As Japan's prolonged recession has deepened, U.S. banks have been slashing their exposure to the world's second-largest national economy.

U.S. banks' cross-border exposure to Japan fell nearly 19% in the first quarter to $38.6 billion, continuing a retreat that began last summer, according to the Federal Financial Institutions Examination Council.

And though second-quarter data are not yet available, most banks say they have continued to cut back in Japan.

"U.S. banks' cross-border exposure to Japan is plummeting," said Lawrence Cohn, a banking analyst at Ryan, Beck & Co. "No prudent lender would consider extending credit to the same extent under similar circumstances."

U.S. bankers have been worrying about a further deterioration in the Japanese economy since the spectacular failure of several large brokerage firms and banks there earlier this year. Bankers and analysts noted that the biggest portion of U.S. banks' exposure to Japan is to Japanese banks.

Since last year, hundreds of millions of dollars in losses in South Korea and Russia registered by U.S. banks have added to these concerns.

More recently, Japanese government efforts to recapitalize the Long Term Credit Bank of Japan, one of the country's largest financial institutions, have run into political opposition and increased worries about the once- unquestionable creditworthiness of Japanese institutions.

Reflecting this concern, the rating agency Fitch IBCA earlier this month indicated it may cut Japan's triple-A rating as a result of mounting problems in the economy and banking sector there.

"Japan is more seriously troubled by banking and other structural problems than any other AAA or AA country," Fitch IBCA noted in its report. "Moreover, the policy response to Japan's economic problems has been hesitant."

On Wednesday, Bloomberg News reported that the Bank of Japan unexpectedly cut its target rate for overnight loans between banks to a record low 0.25%. The move was aimed at helping banks meet their immediate funding needs and averting a deflationary spiral.

The move comes amid growing concern that the government's failure to take decisive action to shore up a banking system crippled by bad loans will further deepen the country's recession.

The latest data on U.S. bank exposure exclude some $8 billion in off- balance sheet commitments, such as standby letters of credit and derivatives contracts, and $26 billion in local-country liabilities. Exposure of U.S. banks in these two categories changed little over the same period, according to the agency's data.

Bank analysts estimated that cross-border exposure to Japan has fallen by billions more since the end of the first quarter. Since most U.S. bank exposure comes in the form of loans of more than a year's duration, banks reduce their exposure simply by not renewing these loans.

Of the $38.6 billion in exposure reported as of March 31, 76%, or $29.4 billion, was held by money-center banks, including BankAmerica Corp., Bankers Trust Corp., Chase Manhattan Corp., Citicorp, First Chicago NBD Corp., and J.P. Morgan & Co.

The balance was held by other large U.S. banks, including BankBoston Corp., Bank of New York Co., First Union Corp., NationsBank Corp., Republic New York Corp., and State Street Corp.

More recent data from the banks themselves confirm analysts' forecasts that U.S. banks are continuing to trim their exposure to Japanese institutions.

Chase, for example, said it reduced its exposure to Japan to $6.2 billion as of June 30 from $6.7 billion at yearend, a 7% decline.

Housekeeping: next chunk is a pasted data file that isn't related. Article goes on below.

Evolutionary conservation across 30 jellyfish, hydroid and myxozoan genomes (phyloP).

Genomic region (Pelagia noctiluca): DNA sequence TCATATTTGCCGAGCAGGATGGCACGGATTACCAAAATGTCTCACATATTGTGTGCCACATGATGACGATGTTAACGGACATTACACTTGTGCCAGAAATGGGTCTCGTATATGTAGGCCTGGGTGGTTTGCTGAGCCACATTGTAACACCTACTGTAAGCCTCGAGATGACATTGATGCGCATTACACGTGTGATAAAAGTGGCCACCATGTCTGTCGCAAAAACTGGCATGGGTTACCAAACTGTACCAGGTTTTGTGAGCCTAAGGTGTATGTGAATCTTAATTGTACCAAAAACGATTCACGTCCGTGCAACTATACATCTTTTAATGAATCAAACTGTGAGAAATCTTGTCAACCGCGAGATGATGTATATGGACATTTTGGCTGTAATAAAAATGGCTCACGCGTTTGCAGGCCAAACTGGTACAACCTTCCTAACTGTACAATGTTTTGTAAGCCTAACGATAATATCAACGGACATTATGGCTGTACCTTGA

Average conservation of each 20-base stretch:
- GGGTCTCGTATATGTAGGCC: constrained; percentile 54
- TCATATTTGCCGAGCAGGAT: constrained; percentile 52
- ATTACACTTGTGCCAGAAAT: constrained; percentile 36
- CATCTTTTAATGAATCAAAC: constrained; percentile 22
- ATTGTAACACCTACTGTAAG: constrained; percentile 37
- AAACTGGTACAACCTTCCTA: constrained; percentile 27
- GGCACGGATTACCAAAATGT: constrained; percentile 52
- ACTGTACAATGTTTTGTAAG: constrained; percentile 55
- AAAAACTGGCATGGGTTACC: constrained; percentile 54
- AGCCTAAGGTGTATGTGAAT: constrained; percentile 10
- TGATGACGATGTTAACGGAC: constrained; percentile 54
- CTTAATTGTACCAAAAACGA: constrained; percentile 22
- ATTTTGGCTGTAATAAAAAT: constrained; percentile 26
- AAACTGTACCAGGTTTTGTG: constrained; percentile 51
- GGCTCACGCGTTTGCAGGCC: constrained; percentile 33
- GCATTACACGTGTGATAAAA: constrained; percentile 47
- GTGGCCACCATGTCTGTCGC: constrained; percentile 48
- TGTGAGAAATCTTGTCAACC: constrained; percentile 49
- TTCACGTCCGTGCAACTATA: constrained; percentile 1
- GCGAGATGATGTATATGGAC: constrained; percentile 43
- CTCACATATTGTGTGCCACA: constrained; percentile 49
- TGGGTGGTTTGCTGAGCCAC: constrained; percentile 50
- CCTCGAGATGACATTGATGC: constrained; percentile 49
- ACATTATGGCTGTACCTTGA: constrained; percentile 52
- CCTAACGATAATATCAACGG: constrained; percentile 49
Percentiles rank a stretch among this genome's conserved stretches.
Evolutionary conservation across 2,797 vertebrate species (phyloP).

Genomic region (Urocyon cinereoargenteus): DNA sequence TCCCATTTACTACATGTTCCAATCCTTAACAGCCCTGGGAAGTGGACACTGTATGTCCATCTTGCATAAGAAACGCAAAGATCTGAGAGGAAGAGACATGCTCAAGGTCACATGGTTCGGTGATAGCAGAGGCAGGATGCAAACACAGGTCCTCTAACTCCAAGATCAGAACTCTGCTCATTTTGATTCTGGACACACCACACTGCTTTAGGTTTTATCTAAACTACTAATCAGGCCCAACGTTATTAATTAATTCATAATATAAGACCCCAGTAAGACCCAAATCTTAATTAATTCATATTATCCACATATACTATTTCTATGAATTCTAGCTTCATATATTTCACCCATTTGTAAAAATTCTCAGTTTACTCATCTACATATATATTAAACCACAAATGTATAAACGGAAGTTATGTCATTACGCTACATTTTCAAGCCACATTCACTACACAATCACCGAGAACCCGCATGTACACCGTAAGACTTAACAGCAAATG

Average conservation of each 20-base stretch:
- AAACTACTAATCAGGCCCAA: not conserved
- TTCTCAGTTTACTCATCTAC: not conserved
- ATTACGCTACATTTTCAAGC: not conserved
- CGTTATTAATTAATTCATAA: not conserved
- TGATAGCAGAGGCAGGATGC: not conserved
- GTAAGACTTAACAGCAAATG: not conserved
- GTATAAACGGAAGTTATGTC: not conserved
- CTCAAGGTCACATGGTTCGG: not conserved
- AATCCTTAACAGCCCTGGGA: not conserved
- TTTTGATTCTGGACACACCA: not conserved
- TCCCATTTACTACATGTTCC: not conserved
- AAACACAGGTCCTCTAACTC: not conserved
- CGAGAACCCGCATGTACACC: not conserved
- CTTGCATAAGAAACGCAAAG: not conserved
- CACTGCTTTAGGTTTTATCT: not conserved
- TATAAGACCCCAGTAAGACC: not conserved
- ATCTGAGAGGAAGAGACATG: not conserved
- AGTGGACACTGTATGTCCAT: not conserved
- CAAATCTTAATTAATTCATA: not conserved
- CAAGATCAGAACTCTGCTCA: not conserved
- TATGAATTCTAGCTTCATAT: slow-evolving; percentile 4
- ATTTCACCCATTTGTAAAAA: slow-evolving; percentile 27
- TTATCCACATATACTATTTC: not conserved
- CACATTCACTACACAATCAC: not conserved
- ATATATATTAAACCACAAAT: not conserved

About half of that is in what the bank described as lending to "top- tier, top-quality Japanese banks" and about $3 billion is in off-balance sheet facilities such as backup lines of credit and risk management contracts, including foreign exchange contracts.

J.P. Morgan has also cut its exposure to Japan to slightly less than $10 billion from slightly more than $11 billion, excluding off- balance-sheet commitments. BankAmerica initially increased its exposure to Japan by 41% to $3.7 billion between yearend and the end of the first quarter, but then cut it by 14% to $3.2 billion as of June 30.

Citicorp increased its exposure slightly to $3.4 billion. Bankers Trust, which had $7 billion in cross-border exposure to Japan at yearend, declined to supply midyear figures.

"What's been going on in Japan is no secret and I don't think U.S. banks are taking anything for granted," said Raphael Soifer, a banking analyst with Brown Brothers, Harriman & Co.

"I think this is one situation the banks have been on top of and have been getting right," he said.

U.S. bankers said they are still sizing up the situation.

"We are very comfortable with our current level of exposure," said Robert Strong, chief credit officer at Chase. "We think it's appropriate for us to maintain this level. "

Ironically, deepening economic woes in Japan have helped drive more business toward U.S. financial institutions as Japanese consumers and corporations gravitate toward what they view as better capitalized and more efficiently run banks.

According to publicly released information compiled by Japan Financial News Co., Citicorp's pretax earnings in Japan for the year ended March 31 nearly tripled to $119 million.

Pretax earnings at Chase nearly doubled to some $32 million, while Bankers Trust turned a $13 million loss for the year ended March 31, 1997, into a $19 million profit. Republic New York, Bank of New York, State Street, and American Express Bank Ltd. also reported increases in earnings.

"Problems at Japanese banks are providing opportunities for U.S. banks," said Mark Gross, head of global financial institutions at Fitch IBCA. "The world's second-largest economy may be in a recession, but that doesn't mean there isn't business to be had."

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